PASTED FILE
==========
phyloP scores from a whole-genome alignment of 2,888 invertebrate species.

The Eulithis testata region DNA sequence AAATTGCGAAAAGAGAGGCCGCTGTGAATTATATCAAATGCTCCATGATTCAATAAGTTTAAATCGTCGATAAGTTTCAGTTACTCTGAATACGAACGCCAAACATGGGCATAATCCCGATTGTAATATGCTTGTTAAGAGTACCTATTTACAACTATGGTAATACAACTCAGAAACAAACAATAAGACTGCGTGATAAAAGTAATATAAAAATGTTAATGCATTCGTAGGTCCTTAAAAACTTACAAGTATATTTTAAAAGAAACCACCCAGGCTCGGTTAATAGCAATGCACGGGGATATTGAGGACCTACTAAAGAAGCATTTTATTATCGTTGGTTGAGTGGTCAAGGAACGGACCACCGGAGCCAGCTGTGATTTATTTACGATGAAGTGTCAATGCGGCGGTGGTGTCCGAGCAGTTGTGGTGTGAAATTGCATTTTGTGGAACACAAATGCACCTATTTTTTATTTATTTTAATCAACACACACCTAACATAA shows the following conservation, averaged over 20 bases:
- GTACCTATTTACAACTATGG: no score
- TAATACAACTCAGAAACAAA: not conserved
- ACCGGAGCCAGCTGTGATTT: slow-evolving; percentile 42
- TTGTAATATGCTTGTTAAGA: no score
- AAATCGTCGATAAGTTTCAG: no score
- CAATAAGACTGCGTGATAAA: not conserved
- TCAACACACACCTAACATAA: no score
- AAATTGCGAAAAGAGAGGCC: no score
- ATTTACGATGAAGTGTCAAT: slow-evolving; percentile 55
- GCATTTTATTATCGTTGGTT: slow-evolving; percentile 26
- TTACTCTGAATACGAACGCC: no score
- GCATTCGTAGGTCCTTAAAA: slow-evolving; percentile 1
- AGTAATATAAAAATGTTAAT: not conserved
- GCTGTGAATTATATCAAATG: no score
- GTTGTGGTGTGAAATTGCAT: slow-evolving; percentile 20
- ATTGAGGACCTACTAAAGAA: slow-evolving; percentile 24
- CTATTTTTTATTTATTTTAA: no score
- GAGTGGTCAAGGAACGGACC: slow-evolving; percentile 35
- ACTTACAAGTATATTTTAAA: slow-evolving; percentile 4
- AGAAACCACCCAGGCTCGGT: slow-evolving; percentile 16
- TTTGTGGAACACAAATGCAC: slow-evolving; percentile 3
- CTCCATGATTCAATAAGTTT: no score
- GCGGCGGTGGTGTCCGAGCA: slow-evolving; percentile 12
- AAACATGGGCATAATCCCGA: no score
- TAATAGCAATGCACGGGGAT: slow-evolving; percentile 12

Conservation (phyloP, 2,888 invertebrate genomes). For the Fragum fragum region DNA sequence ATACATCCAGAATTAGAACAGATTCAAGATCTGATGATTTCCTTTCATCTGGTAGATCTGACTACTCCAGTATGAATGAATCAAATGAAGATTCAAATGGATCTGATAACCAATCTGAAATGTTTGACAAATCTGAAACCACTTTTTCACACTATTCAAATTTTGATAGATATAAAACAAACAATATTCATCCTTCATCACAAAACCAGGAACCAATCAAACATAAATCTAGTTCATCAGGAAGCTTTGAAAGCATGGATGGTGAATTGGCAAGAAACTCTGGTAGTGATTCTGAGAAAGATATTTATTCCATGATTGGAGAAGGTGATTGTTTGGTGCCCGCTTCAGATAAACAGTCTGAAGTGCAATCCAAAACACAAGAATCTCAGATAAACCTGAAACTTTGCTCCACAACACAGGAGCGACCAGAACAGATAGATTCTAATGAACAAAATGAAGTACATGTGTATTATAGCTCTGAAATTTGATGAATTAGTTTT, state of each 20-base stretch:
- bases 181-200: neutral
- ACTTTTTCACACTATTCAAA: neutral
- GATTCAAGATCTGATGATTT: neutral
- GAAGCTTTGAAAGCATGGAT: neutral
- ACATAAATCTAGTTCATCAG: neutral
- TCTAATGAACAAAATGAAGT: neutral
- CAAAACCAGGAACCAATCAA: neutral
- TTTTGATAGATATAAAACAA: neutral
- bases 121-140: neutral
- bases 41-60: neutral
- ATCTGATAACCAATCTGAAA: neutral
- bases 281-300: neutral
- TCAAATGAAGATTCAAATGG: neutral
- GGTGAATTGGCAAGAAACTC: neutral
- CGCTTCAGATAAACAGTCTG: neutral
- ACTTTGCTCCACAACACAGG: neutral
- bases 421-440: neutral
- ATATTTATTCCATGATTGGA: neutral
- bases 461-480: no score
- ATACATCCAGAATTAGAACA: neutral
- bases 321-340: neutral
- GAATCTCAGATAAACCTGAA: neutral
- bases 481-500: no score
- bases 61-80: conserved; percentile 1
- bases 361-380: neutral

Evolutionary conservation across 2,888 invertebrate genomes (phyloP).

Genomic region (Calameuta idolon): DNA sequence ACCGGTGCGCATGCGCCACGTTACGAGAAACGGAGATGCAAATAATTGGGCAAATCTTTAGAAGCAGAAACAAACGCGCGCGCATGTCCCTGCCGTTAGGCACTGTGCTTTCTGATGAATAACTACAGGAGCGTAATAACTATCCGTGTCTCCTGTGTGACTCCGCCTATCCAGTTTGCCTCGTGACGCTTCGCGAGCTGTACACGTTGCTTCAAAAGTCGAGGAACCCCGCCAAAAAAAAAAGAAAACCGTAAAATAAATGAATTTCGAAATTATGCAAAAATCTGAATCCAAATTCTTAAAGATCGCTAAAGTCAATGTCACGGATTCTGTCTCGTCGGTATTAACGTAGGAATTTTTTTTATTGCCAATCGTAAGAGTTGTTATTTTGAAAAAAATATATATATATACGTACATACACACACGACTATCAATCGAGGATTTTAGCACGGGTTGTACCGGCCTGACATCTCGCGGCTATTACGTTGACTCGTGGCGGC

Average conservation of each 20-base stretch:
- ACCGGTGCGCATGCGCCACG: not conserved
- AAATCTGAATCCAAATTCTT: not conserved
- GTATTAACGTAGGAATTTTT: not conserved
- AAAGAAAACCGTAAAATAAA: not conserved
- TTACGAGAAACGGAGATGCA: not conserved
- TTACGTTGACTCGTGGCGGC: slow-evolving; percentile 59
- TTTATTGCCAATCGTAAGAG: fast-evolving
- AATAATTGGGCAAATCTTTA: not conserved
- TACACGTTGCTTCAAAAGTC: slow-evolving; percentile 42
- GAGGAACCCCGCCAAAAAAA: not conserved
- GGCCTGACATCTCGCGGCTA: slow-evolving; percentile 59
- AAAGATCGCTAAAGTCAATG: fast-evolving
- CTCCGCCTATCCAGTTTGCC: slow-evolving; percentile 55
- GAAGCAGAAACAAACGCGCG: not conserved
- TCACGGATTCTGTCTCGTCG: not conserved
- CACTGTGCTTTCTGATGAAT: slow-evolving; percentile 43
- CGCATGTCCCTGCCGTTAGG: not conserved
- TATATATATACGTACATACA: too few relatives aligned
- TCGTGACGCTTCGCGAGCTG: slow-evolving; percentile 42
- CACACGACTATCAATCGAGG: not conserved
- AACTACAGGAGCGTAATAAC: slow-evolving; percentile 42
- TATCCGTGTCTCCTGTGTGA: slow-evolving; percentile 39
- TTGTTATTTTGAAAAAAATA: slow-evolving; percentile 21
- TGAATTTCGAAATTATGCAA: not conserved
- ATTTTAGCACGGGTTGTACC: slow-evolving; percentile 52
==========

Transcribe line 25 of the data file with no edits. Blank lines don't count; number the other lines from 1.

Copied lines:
- GCGGCGGTGGTGTCCGAGCA: slow-evolving; percentile 12